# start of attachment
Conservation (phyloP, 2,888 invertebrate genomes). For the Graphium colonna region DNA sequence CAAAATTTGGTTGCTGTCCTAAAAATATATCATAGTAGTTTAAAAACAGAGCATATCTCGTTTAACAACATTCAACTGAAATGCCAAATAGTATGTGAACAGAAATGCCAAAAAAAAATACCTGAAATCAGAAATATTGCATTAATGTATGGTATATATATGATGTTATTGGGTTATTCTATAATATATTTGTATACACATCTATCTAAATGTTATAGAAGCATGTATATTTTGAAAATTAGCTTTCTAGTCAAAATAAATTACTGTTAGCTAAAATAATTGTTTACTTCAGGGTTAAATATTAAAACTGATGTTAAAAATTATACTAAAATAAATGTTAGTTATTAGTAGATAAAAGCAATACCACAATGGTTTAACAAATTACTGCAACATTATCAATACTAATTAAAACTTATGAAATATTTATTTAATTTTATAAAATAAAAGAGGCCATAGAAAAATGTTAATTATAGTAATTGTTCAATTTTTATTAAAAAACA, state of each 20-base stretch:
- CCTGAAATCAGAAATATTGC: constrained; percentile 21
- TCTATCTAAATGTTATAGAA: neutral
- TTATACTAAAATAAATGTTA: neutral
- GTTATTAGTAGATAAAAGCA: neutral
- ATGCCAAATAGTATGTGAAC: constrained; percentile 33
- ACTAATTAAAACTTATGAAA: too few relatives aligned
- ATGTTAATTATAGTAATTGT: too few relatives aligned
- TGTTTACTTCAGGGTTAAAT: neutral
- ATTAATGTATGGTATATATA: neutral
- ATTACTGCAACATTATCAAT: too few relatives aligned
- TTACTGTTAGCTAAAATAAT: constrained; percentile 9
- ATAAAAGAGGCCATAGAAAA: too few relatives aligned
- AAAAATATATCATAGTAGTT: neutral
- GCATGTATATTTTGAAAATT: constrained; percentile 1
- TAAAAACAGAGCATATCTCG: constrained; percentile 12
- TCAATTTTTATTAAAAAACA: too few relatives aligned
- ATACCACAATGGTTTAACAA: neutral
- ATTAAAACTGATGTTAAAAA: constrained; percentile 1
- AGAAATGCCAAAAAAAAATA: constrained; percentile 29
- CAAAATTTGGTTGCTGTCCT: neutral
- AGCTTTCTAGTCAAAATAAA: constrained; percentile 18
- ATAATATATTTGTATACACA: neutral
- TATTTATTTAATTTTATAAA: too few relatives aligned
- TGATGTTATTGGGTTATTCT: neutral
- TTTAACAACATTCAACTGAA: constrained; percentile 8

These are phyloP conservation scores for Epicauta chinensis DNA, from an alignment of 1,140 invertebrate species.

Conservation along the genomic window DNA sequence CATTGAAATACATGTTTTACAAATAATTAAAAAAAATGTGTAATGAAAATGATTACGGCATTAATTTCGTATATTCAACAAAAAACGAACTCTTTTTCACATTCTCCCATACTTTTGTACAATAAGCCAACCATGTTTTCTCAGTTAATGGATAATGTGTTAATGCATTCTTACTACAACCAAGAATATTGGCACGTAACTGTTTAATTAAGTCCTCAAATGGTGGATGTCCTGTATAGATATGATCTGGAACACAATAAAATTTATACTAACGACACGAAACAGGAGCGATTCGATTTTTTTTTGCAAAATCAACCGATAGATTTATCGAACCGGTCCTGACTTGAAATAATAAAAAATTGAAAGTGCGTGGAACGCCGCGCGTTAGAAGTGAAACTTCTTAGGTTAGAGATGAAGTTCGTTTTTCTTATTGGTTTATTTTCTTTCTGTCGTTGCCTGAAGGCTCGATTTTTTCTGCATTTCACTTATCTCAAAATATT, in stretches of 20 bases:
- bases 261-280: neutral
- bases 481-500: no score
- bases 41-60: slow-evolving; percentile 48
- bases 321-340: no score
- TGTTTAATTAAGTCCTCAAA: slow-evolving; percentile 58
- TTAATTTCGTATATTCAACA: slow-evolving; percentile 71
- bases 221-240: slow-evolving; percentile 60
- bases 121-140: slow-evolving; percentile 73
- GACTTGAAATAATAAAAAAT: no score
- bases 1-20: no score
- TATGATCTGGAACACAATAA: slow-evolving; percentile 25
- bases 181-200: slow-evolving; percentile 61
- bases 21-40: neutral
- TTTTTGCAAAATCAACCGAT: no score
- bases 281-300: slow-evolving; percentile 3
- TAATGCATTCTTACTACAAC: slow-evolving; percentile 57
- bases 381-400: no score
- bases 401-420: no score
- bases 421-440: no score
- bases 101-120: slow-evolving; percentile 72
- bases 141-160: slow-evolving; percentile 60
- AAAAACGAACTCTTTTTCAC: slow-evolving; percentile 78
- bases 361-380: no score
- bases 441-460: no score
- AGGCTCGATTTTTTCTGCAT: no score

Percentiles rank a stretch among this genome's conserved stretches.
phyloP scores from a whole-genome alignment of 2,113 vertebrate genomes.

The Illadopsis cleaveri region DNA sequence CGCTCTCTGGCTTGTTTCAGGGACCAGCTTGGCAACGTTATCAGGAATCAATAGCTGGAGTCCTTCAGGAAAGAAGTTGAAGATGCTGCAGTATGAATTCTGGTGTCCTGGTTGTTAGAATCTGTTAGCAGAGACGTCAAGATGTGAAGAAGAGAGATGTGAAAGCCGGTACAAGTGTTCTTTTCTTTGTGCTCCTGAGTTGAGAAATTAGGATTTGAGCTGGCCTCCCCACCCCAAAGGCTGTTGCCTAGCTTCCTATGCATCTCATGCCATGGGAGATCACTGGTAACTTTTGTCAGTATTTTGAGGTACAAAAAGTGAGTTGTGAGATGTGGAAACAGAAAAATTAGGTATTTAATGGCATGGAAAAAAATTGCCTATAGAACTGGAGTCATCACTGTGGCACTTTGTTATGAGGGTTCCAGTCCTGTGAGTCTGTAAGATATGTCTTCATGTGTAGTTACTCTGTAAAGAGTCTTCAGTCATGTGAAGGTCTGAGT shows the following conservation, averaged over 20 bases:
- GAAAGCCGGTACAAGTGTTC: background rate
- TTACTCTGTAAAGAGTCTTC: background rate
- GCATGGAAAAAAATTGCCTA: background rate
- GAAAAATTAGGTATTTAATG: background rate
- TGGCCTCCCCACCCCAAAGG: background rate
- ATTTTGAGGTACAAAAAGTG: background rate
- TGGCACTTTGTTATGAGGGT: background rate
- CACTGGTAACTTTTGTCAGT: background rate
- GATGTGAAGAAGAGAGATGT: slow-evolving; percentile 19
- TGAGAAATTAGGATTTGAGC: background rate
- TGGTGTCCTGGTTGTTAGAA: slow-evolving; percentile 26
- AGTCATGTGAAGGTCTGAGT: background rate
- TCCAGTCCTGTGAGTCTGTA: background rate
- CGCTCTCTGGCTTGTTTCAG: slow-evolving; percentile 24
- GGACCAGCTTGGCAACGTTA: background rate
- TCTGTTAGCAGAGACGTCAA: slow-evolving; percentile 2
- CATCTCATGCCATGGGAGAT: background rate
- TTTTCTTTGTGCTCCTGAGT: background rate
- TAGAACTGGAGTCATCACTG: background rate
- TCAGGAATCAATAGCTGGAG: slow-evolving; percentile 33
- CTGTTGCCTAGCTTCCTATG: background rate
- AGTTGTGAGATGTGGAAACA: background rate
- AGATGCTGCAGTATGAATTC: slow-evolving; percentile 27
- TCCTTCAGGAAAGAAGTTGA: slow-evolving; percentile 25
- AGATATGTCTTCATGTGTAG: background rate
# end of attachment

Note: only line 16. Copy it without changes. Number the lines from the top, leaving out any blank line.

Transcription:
- TAAAAACAGAGCATATCTCG: constrained; percentile 12